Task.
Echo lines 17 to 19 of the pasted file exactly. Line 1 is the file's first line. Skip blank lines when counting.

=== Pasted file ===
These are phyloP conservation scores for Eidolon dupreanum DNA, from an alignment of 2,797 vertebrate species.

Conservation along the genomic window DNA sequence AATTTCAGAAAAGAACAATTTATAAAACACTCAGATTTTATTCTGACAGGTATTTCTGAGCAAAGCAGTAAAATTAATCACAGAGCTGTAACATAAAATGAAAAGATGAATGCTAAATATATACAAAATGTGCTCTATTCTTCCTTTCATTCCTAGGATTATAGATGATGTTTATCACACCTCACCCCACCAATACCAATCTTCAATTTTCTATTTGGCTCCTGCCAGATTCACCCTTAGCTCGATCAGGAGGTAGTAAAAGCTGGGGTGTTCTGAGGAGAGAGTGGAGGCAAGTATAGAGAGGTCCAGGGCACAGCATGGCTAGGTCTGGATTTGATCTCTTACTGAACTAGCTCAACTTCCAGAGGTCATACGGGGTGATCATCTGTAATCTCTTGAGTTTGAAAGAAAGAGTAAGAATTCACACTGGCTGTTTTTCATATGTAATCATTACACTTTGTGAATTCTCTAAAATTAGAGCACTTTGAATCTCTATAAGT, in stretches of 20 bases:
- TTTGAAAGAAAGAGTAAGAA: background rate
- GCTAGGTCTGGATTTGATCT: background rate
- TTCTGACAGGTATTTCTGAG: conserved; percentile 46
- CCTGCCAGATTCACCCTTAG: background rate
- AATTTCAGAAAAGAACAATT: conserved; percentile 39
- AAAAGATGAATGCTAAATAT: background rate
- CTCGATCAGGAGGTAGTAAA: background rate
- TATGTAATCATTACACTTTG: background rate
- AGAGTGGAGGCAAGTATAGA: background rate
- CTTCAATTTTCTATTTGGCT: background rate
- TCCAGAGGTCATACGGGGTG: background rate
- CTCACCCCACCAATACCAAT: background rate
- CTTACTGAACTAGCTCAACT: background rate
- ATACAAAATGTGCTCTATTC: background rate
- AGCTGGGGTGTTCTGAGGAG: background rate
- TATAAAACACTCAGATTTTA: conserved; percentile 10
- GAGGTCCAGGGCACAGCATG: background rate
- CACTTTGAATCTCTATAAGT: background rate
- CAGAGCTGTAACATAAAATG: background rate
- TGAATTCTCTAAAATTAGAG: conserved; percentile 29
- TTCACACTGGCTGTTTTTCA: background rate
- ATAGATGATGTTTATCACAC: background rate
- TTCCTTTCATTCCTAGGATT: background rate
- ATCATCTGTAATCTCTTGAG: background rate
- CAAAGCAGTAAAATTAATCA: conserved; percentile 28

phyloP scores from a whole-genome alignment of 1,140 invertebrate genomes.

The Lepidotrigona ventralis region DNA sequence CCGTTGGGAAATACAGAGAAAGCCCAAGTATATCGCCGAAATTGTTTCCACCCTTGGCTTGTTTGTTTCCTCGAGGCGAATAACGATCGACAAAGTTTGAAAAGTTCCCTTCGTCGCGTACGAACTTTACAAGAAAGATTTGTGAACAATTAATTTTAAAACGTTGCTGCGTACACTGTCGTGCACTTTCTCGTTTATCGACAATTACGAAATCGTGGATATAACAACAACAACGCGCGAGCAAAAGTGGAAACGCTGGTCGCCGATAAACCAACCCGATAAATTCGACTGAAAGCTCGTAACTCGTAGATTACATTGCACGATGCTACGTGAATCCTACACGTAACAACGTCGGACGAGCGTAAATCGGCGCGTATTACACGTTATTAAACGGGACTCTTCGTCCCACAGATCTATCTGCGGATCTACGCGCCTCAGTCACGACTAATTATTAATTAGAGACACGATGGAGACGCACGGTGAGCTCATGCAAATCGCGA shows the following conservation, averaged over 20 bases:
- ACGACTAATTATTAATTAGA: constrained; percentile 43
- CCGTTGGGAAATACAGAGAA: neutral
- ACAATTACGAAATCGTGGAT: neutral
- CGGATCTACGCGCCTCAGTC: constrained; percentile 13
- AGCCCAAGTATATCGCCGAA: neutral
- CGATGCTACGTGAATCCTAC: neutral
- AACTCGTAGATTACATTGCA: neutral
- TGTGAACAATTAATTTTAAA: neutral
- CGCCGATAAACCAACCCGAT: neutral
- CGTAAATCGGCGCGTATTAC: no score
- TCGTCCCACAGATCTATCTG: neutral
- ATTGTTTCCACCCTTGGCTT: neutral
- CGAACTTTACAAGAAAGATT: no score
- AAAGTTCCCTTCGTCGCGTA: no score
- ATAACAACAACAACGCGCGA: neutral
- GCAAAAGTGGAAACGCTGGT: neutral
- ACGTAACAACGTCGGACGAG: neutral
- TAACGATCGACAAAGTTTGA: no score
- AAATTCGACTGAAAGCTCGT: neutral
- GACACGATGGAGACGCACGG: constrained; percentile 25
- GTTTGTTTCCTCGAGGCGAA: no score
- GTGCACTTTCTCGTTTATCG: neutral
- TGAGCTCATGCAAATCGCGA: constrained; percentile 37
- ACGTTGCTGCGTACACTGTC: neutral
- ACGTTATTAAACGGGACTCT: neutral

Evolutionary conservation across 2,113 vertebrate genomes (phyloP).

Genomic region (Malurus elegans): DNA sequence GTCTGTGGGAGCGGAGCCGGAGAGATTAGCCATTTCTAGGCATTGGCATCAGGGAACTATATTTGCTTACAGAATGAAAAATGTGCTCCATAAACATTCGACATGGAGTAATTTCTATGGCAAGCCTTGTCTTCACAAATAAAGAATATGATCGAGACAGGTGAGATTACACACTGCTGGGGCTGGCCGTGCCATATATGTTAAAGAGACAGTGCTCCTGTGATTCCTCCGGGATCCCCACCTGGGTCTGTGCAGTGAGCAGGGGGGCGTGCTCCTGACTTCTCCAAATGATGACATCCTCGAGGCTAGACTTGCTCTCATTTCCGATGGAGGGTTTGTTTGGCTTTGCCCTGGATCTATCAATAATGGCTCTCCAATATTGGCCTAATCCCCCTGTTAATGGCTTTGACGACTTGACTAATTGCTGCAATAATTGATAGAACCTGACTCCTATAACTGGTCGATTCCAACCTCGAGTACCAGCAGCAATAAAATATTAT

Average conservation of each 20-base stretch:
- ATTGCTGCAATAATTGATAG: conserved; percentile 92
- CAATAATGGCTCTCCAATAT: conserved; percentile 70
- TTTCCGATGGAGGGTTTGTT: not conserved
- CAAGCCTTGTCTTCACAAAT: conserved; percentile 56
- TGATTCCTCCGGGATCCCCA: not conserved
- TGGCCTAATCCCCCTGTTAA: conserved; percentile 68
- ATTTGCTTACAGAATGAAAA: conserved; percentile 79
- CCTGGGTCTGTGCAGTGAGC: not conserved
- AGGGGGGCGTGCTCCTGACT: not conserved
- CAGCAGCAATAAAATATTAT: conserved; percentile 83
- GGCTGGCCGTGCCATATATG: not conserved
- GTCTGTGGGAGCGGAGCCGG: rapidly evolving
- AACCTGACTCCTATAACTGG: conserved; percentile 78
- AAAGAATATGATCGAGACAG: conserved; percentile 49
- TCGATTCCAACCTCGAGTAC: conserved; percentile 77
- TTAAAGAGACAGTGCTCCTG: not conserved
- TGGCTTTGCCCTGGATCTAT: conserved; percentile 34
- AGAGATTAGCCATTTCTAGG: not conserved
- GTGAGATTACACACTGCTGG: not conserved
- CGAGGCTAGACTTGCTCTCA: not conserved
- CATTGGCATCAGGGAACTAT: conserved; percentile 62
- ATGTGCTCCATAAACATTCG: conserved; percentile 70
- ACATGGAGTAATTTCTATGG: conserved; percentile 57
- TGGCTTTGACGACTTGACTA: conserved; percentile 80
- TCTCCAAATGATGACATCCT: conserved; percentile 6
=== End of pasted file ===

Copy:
- AGCTGGGGTGTTCTGAGGAG: background rate
- TATAAAACACTCAGATTTTA: conserved; percentile 10
- GAGGTCCAGGGCACAGCATG: background rate